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Horse Breeding - A $3 Billion Industry in Kentucky

Horse Breeding - A $3 Billion Industry in Kentucky

Horses drive $3 billion in annual economic impact in Kentucky and create almost 41,000 jobs, according to the first in-depth study in decades of one of the state's signature industries.

The University of Kentucky economic analysis, based on statewide surveys of horses and of the people who enjoy them, shows that the equine industry creates about $1.4 billion in new income paid to workers, profits to businesses and dividends to shareholders and generates about $134 million in tax revenue for the state.

The $600,000 study, released Friday, was commissioned by the Kentucky Horse Council and paid for by a grant from the Governor's Office of Agricultural Policy and the Agricultural Development Board, along with matching funds from the horse industry.

Agriculture and equine groups sought the study to quantify what the horse industry brings to the state and highlight opportunities for future investment.

Jill Stowe, director of UK's ag equine erograms and lead economist on the study, said that it should be a benchmark for policy makers, community planners and veterinarians because of its scope.

"I think this data will be useful for business owners and entrepreneurs, who might say we didn't realize there were so many horses in this area," Stowe said. "For instance, we have a lot more trail riders in this area and we don't really have any trails. So maybe we can get some local support for trails."

Patrick Neely, spokesman for the Kentucky Equine Education Project, or KEEP, said the study shows the importance of the horse industry to the state's overall economy.

"Unfortunately, it also demonstrates that we have lost a large number of industry-related jobs in the past eight years, as our surrounding states have continued to use their competitive advantage to lure horses and industry jobs to their states," Neely said. "Until we put our purses and breeders incentives on a level competitive playing field with our competitor states, we will most likely continue to lose jobs."

KEEP has lobbied Frankfort for expanded gambling at racetracks and has said that without casinos thousands of equine jobs are at risk.

KEEP used to use a figure of 100,000, based on an American Horse Council study that found 51,000 horse industry jobs in Kentucky. But the UK study found far fewer jobs linked to the industry, which lost many jobs since the 2008 recession.

"The survey methodologies were different," Stowe said. "Certainly there has been some contraction, and we would expect to lose some jobs both directly and indirectly. But if you look at the numbers KEEP has reported, and the American Horse Council study from 2005, the numbers are quite different and a large part of that is because they did the study differently. I feel quite confident in our study because of the way we did it."

The $3 billion in economic impact -- which represents gross revenue generated by the industry -- includes $1.8 billion in direct effect plus $1.2 billion in indirect and induced effects. The net impact of this is about $1.4 billion, after costs are factored in.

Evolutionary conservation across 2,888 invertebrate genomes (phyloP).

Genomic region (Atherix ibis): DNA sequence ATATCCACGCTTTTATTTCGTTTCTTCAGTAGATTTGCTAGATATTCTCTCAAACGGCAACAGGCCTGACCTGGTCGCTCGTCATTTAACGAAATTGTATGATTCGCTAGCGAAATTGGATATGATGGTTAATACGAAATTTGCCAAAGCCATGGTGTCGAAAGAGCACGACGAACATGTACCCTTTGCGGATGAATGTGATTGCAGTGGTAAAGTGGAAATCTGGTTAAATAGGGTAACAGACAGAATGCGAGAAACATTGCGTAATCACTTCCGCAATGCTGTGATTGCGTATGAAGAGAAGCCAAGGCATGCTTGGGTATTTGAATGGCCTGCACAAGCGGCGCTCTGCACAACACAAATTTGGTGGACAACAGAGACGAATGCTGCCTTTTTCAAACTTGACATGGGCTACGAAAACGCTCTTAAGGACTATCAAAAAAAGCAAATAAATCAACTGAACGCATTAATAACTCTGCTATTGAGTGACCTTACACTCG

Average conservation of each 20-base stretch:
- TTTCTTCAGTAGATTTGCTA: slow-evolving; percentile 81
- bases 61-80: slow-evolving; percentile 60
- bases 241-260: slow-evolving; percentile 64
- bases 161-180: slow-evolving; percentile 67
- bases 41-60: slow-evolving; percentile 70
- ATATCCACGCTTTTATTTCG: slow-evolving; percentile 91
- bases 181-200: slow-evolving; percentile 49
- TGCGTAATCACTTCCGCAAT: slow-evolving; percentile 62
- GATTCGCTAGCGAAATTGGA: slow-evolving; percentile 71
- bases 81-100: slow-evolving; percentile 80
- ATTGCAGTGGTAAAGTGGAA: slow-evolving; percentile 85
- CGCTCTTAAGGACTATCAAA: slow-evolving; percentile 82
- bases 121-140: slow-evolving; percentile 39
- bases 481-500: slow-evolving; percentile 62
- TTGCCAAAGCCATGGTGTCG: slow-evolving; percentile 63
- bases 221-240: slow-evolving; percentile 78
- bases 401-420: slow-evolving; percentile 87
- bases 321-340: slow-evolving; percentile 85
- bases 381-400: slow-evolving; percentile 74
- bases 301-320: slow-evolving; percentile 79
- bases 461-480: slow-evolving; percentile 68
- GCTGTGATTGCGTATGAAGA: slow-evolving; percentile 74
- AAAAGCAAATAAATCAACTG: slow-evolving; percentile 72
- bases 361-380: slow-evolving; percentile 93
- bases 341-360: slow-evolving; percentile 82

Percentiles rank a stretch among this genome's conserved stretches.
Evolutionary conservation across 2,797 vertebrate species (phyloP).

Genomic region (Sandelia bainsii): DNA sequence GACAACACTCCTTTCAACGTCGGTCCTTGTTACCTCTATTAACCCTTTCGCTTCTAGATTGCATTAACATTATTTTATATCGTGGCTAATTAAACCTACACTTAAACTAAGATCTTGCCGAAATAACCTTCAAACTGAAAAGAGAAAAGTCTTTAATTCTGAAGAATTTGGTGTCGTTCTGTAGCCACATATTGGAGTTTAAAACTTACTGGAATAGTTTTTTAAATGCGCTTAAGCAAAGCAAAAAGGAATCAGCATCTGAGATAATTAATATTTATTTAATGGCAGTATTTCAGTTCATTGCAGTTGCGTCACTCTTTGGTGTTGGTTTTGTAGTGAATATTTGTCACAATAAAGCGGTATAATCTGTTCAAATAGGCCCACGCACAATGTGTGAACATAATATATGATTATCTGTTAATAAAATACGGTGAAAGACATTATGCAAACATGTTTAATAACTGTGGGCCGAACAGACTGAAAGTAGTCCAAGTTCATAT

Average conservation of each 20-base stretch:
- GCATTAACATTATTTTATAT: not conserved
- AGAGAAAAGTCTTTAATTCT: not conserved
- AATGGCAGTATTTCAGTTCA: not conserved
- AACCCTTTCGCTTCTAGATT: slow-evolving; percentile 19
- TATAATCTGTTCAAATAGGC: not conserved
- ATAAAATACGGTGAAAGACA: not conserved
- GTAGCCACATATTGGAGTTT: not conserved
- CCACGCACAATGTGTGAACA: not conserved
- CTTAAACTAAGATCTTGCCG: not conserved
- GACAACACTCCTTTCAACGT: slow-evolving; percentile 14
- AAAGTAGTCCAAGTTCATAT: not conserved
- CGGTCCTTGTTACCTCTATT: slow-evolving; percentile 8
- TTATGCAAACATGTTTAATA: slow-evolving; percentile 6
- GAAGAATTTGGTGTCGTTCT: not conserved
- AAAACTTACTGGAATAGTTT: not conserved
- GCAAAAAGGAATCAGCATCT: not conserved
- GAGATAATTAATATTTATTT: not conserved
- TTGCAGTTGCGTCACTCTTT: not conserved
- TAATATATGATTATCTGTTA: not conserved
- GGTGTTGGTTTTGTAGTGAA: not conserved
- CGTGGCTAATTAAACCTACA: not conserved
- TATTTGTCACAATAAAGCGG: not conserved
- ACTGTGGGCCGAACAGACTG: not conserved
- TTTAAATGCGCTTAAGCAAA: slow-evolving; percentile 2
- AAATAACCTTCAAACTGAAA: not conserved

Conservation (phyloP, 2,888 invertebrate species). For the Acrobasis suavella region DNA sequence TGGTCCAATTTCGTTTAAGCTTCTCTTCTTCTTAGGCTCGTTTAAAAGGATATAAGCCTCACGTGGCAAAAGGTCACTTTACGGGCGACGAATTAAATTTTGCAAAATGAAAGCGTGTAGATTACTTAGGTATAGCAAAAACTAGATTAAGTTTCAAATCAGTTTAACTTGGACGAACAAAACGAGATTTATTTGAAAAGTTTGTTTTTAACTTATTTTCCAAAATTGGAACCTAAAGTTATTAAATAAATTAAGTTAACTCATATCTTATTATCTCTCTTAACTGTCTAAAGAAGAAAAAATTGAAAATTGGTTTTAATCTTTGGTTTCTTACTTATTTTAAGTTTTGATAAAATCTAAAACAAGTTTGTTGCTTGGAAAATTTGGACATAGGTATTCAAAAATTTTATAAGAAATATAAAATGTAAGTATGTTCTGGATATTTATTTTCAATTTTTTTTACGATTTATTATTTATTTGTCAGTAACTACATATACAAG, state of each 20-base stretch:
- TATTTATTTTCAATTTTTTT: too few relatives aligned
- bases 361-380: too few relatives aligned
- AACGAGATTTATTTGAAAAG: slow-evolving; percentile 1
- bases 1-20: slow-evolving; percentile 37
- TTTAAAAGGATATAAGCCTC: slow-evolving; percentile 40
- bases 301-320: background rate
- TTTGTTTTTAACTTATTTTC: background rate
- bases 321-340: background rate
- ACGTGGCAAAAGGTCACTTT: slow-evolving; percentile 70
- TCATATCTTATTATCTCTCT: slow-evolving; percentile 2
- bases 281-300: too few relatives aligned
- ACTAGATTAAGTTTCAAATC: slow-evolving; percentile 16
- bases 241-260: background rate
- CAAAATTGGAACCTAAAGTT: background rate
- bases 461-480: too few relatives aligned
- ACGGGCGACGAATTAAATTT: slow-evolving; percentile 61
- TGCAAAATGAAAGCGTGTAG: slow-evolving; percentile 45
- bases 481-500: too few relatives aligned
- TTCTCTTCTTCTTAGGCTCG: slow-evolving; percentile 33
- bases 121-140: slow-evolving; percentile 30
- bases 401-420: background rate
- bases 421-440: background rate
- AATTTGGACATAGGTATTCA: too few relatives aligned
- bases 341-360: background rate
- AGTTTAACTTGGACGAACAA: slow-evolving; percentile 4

Biggest impacts: racing, breeding

Thoroughbred horses are the most numerous breed in Kentucky, and the biggest economic impact comes from the racing section, at $1.28 billion, with an additional $710 million from the breeding sector.

Behind that, the biggest economic impact comes from something Kentucky has worked hard to develop as a niche market: horse competitions.

The researchers surveyed thousands of visitors -- people from out of state or out of the country -- at equine events to gauge economic impact.

According to the study, small horse events with about 200 attendees generate $21,400; large ones with 2,000 attendees might generate 10 times that amount.

The economic impact of the 2013 Rolex Kentucky Three-Day Event at the Kentucky Horse Park in Lexington, which drew more than 50,000 spectators, was $14.2 million, the authors found.

That is comparable to a spring and fall meet of Keeneland racing, which estimated $15 million in economic impact for its 2012 meets combined.

What would Kentuckians pay?

Another factor the UK researchers measured: How much is the rural landscape that comes along with lots of horses worth to Kentuckians?

Earlier this year, they mailed surveys to 8,000 people across the state to ask that question.

A large majority said they would support a hypothetical free program to protect farmland. Of those who were supportive, 80 percent were willing to pay "some amount of increased taxes" to preserve the horse industry, and 60 percent said they would pay $50 or more a year.

Where the horses are

Earlier this year, UK reported results from its initial survey of the horse population by breed and use.

The most common use of Kentucky horses was for trail riding or pleasure riding, with 79,500 horses compared to 38,000 broodmares.

The data released Friday dug deeper into the numbers, breaking the horse population down by county.

Although Central Kentucky, home to top Thoroughbred breeding operations, has the most horses, there are some surprising clusters elsewhere:

  • -- Shelby County has more than 6,200 horses, with 1,500 American Saddlebreds.
  • -- Warren and Oldham counties both have more than 4,000 horses each.
  • -- The area just west of Louisville has a combined 11,000 horses.
  • -- Seven counties just south of the Bluegrass have more than 12,000 horses.
  • -- Seven counties along the central Tennessee state line area have more than 12,000 horses.
  • -- Northern Kentucky has more than 10,000 horses.

The entire study is available online at Kentucky.com.

 

This article is originally from CPA Practice Advisor. To view the original story, click here

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